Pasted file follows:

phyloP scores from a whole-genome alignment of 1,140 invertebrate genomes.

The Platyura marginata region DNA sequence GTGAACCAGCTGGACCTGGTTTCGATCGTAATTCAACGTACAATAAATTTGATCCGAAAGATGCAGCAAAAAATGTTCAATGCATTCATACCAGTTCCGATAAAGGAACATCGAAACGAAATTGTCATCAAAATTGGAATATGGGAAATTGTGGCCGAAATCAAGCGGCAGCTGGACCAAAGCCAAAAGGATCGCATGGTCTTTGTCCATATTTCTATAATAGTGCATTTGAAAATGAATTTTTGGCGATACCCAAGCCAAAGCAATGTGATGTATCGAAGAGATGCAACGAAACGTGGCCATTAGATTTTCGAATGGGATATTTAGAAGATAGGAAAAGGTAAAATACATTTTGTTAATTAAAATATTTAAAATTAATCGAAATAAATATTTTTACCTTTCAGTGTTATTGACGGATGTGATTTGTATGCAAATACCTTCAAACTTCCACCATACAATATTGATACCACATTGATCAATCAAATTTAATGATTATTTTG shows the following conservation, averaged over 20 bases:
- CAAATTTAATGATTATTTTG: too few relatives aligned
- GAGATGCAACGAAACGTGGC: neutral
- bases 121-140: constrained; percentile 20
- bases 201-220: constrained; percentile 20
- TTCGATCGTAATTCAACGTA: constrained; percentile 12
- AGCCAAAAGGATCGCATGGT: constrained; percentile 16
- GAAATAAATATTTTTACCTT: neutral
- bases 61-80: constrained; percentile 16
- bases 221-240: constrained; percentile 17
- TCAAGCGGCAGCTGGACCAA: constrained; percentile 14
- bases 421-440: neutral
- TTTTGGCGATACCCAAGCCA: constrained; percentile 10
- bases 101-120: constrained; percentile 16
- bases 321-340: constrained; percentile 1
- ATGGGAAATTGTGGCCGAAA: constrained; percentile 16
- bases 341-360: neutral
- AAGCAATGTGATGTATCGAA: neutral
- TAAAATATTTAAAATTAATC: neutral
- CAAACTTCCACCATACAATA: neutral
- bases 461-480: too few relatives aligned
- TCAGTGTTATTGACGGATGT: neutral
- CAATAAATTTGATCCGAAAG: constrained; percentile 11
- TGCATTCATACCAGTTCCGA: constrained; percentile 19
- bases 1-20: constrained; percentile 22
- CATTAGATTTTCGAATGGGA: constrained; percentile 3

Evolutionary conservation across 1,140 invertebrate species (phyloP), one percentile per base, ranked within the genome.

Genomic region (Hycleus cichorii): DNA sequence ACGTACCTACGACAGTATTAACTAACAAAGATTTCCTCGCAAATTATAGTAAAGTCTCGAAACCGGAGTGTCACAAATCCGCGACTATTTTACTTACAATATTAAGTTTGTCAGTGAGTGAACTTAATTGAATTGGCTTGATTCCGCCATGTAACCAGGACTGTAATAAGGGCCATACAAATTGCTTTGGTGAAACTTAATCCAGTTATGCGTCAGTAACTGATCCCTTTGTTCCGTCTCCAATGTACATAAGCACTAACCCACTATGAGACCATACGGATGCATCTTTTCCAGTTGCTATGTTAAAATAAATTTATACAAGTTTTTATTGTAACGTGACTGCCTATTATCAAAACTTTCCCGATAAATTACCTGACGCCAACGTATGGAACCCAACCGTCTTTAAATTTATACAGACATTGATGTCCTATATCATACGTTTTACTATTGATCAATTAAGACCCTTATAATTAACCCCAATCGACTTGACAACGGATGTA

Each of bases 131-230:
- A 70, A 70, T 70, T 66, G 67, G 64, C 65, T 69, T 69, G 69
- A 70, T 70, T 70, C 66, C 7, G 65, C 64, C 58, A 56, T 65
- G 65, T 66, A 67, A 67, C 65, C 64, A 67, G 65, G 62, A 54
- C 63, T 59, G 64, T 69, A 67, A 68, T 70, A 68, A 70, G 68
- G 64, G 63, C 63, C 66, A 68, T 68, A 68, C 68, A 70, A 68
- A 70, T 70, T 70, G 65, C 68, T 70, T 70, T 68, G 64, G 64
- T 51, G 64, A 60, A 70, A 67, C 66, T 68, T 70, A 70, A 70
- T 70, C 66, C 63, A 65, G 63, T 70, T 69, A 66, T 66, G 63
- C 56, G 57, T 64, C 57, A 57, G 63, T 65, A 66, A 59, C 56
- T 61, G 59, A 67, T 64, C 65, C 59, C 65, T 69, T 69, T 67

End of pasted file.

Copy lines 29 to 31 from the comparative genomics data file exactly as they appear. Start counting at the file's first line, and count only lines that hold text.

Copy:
Genomic region (Hycleus cichorii): DNA sequence ACGTACCTACGACAGTATTAACTAACAAAGATTTCCTCGCAAATTATAGTAAAGTCTCGAAACCGGAGTGTCACAAATCCGCGACTATTTTACTTACAATATTAAGTTTGTCAGTGAGTGAACTTAATTGAATTGGCTTGATTCCGCCATGTAACCAGGACTGTAATAAGGGCCATACAAATTGCTTTGGTGAAACTTAATCCAGTTATGCGTCAGTAACTGATCCCTTTGTTCCGTCTCCAATGTACATAAGCACTAACCCACTATGAGACCATACGGATGCATCTTTTCCAGTTGCTATGTTAAAATAAATTTATACAAGTTTTTATTGTAACGTGACTGCCTATTATCAAAACTTTCCCGATAAATTACCTGACGCCAACGTATGGAACCCAACCGTCTTTAAATTTATACAGACATTGATGTCCTATATCATACGTTTTACTATTGATCAATTAAGACCCTTATAATTAACCCCAATCGACTTGACAACGGATGTA

Each of bases 131-230:
- A 70, A 70, T 70, T 66, G 67, G 64, C 65, T 69, T 69, G 69